The Never Ending Story of the ‘Superstar’ Working Mom
I’m astounded by what a little bit of wisdom can do. One’s mid- forties certainly come with some of life’s little treasures. That gift of introspection, the pearl of reflection and the beauty of inner debate gives a person a sound foundation on how to approach the future. The gift of celebrating successes, admitting defeat, but most importantly, that pearl of acceptance and being ok with it, has been the greatest revelation to me.
I’ve really struggled with being a ‘working Mom’. I’ve been desperately interested in the topic of ‘women in the workplace’, seeking continuously to find the answer to exactly what a successful working mother looks like? I even wrote a dissertation on the subject of “Women in the Workplace, Yesterday, Today and Tomorrow”. It was most interesting to see the study I came up with, when researching the top Fortune 500 female CEO’s and corporate heads in South Africa. A stay at home husband was the way to go, and the attributes of a typical female were the desired behaviours of future management styles. But when one looks beyond the pages of research, it is somehow not enough – it was certainly not enough for me.
I drove very carefully to hospital, trying to show the world who was boss. I was that superstar, or so I thought. My friend Lana insisted on talking to me the entire duration of the drive, worried I would have my baby in my car. Yes, I drove myself to hospital in labour. That gift of reflection comes in very handy at this stage. Words like ‘stupid’ are far too complimentary to describe how I feel about the situation. However with the joy of inner debate I’m forced to asked myself, “what was I thinking” and what was I trying to prove and to whom?
Unfortunately, it doesn’t end there. Last year as I put my two and a half year old to bed, my little Hannah-Beanie made a startling remark to me. She said “you know Mommy, I don’t know you, I don’t know you Mommy”. Those words will haunt me forever, but ironically they have been a gift. Earlier this year, I had a lot on my plate and had missed putting my children to bed quite a few times that month. One night I returned home from a business dinner and as I got into bed, my husband said, “Guess what Hannah asked me tonight”? “What” I replied. “Does Mommy not want to come home Daddy?” was his response.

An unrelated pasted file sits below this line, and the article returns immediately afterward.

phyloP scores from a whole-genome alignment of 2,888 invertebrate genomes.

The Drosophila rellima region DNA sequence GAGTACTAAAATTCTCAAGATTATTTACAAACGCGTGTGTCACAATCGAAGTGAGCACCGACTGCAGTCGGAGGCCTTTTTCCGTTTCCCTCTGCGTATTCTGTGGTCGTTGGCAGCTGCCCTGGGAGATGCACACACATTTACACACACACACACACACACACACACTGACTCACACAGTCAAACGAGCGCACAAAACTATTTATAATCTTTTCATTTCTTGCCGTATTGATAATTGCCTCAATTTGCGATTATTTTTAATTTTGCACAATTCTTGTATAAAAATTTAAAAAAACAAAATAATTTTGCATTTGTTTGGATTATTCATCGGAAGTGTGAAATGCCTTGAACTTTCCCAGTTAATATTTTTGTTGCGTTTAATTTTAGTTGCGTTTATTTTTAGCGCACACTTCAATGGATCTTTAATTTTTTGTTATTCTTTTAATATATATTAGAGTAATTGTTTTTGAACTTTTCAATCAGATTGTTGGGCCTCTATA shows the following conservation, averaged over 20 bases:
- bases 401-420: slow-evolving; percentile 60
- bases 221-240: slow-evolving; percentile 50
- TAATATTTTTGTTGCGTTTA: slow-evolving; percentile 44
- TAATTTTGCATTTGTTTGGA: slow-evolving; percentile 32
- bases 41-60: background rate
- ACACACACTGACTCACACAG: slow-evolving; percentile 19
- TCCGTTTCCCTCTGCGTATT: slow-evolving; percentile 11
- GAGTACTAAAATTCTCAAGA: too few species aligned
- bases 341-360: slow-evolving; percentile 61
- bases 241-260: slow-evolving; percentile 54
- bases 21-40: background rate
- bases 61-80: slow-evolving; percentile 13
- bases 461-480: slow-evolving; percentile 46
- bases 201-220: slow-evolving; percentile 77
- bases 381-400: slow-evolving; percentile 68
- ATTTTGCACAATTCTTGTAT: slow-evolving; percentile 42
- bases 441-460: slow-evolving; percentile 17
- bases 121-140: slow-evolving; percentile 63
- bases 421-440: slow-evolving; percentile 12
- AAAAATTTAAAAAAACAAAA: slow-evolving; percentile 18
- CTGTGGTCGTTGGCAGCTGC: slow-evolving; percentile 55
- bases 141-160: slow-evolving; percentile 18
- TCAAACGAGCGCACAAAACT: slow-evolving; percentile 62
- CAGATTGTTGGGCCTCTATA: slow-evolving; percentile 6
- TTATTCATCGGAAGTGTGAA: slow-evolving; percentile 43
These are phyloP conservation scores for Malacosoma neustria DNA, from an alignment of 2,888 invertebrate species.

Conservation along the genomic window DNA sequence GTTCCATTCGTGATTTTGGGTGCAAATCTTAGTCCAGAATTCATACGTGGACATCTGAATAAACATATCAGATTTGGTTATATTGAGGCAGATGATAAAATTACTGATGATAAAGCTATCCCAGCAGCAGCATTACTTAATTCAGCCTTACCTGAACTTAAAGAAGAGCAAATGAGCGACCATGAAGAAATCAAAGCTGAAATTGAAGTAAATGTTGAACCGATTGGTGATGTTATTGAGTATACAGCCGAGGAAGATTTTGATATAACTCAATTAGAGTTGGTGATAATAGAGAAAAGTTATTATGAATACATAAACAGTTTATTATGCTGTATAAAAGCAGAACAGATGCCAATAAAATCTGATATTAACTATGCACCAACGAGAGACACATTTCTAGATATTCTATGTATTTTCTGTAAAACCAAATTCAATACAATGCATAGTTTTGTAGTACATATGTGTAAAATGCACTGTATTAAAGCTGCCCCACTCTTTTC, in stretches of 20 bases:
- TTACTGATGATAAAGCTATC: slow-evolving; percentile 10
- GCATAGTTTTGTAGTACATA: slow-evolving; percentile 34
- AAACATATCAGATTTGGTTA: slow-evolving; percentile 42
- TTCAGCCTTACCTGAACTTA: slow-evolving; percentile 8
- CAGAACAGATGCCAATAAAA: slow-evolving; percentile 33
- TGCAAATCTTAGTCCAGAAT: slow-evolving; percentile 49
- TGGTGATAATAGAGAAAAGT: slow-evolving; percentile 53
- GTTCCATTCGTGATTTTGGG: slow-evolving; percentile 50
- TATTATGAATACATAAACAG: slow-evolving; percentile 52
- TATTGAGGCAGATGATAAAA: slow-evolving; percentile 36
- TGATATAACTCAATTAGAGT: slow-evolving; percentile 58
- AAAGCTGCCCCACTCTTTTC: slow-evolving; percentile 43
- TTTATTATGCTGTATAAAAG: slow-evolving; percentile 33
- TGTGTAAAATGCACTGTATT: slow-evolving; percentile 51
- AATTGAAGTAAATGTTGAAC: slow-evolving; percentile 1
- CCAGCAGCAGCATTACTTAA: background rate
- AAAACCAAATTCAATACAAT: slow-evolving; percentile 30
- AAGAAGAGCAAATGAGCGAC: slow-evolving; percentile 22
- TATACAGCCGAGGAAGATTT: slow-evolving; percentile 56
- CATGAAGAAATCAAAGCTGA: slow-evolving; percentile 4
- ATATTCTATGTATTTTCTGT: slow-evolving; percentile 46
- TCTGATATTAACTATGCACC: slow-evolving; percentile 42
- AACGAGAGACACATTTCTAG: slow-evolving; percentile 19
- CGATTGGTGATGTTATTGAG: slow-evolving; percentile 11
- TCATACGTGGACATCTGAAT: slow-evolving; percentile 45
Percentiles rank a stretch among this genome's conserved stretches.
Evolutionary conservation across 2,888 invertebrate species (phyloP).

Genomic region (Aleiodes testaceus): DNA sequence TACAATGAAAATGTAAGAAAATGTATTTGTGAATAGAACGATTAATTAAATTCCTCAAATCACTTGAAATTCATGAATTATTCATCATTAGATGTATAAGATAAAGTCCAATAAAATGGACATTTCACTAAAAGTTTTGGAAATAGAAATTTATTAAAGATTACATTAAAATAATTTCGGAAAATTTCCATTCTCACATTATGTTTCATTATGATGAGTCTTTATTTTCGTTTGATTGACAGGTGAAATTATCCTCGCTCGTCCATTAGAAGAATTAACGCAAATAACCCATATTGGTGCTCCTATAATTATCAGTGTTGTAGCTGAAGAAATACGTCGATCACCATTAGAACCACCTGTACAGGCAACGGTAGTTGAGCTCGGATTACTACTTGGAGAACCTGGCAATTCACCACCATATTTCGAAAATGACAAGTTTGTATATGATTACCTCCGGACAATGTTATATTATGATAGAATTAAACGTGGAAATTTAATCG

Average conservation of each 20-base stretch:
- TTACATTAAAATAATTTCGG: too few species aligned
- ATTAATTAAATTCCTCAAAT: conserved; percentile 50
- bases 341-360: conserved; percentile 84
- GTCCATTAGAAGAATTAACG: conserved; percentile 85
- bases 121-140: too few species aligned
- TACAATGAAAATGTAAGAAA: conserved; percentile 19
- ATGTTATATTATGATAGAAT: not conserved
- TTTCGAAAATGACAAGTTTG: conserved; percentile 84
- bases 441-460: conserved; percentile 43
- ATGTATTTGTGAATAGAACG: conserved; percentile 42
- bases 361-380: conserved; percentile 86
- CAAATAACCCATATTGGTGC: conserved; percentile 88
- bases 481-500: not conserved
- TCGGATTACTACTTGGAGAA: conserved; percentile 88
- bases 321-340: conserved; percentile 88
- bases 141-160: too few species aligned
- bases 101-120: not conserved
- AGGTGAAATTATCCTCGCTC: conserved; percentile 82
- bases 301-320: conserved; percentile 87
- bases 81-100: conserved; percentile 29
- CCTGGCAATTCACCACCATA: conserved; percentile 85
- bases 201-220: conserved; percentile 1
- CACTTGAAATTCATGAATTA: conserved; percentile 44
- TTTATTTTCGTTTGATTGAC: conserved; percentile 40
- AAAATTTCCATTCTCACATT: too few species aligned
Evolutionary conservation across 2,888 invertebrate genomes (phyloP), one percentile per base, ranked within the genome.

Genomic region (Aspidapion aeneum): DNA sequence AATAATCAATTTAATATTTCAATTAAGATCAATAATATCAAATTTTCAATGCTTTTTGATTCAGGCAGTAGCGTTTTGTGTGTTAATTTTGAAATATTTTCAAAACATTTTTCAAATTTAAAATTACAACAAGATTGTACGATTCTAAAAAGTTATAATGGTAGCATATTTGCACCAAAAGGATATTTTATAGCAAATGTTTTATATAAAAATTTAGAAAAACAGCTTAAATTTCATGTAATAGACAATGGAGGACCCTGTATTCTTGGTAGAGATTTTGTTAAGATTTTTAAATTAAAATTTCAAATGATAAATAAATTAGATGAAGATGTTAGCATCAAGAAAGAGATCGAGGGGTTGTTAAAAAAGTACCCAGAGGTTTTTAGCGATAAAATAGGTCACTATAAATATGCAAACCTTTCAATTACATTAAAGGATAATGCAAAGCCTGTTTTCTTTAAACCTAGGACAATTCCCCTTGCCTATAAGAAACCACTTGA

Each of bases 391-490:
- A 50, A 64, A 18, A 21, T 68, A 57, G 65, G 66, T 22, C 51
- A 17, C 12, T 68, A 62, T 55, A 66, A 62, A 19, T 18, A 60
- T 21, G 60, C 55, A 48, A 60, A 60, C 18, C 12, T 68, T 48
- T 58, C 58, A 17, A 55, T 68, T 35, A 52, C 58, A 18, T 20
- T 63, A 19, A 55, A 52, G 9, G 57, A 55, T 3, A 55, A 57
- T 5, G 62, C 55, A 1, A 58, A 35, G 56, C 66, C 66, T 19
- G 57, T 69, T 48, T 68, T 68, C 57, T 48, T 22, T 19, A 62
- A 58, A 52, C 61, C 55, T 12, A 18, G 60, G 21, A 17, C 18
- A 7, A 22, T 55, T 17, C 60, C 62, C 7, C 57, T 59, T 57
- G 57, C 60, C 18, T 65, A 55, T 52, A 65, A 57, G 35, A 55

The final nail in the coffin was when I attended my sister-in-laws 40th birthday party in the Natal Midlands. It was a weekend getaway of pure party and fun. I remember being introduced to Craig on the Friday night. I said “Nice to meet you Craig” . His response was “We’ve met. I met you on the beach in February. You were sitting on the beach working on your laptop”. I don’t have any recollection of working on my laptop on the beach. If I ever saw anyone sitting on the beach with laptop, “pathetic” somehow comes to mind. I was mortified and so embarrassed. It was such a pertinent moment for me. “What on earth was I thinking”?
Regrettably, there are many more stories similar to the ones I’ve just told. But I was forced to ask myself “What am I doing and who’s approval am I trying to seek”? Those moments of wisdom and reflection are pure gifts and opportunities for the future.
My decision to leave the corporate world shortly after these occurrences happened quite quickly, and in no time I found myself reflecting on my burn-out, family sacrifices, health issues and the many more things I had given up trying to be that ‘superstar’. I have been home for four and a half months now and it is the simple things that have fulfilled me the most. Quality time with the family has been the greatest gift, fetching my children from school, helping with homework and being a present, approachable Mom has been an exhilarating experience for me.
Do I have regrets? Yes, but I’ve gotten over that now. That’s the beauty of acceptance and acknowledging fears and insecurities, enduring and celebrating the journey of life. Do I love my work and discipline – yes, very much? Can I change things going forward – definitely? Can balance play a bigger role in my next job – yes? Can I change my work ethic going forward – absolutely?
The gift of introspection, the pearl of reflection and the beauty of inner debate has really given me a new solid foundation for the future. I’ve accepted my failures and mistakes, of not being there for my children and I’m ok with that. For the other working Moms out there – I really don’t have the answer to how one becomes a ‘superstar’. I’ve seen too many girls like me along the way and I suppose the only advice I have to give is that when that moment arises to take control of your life – go for it. You will not regret it.
As the comedian Lilly Tomlin said “if I had known what it would be like to have it all, I might have settled for less”.
It has been a pleasure sharing my story with you. Thank you for the reflection. I’ve loved every minute of it.
Till next time,
Follow Ursula on Twitter or email her on email@example.com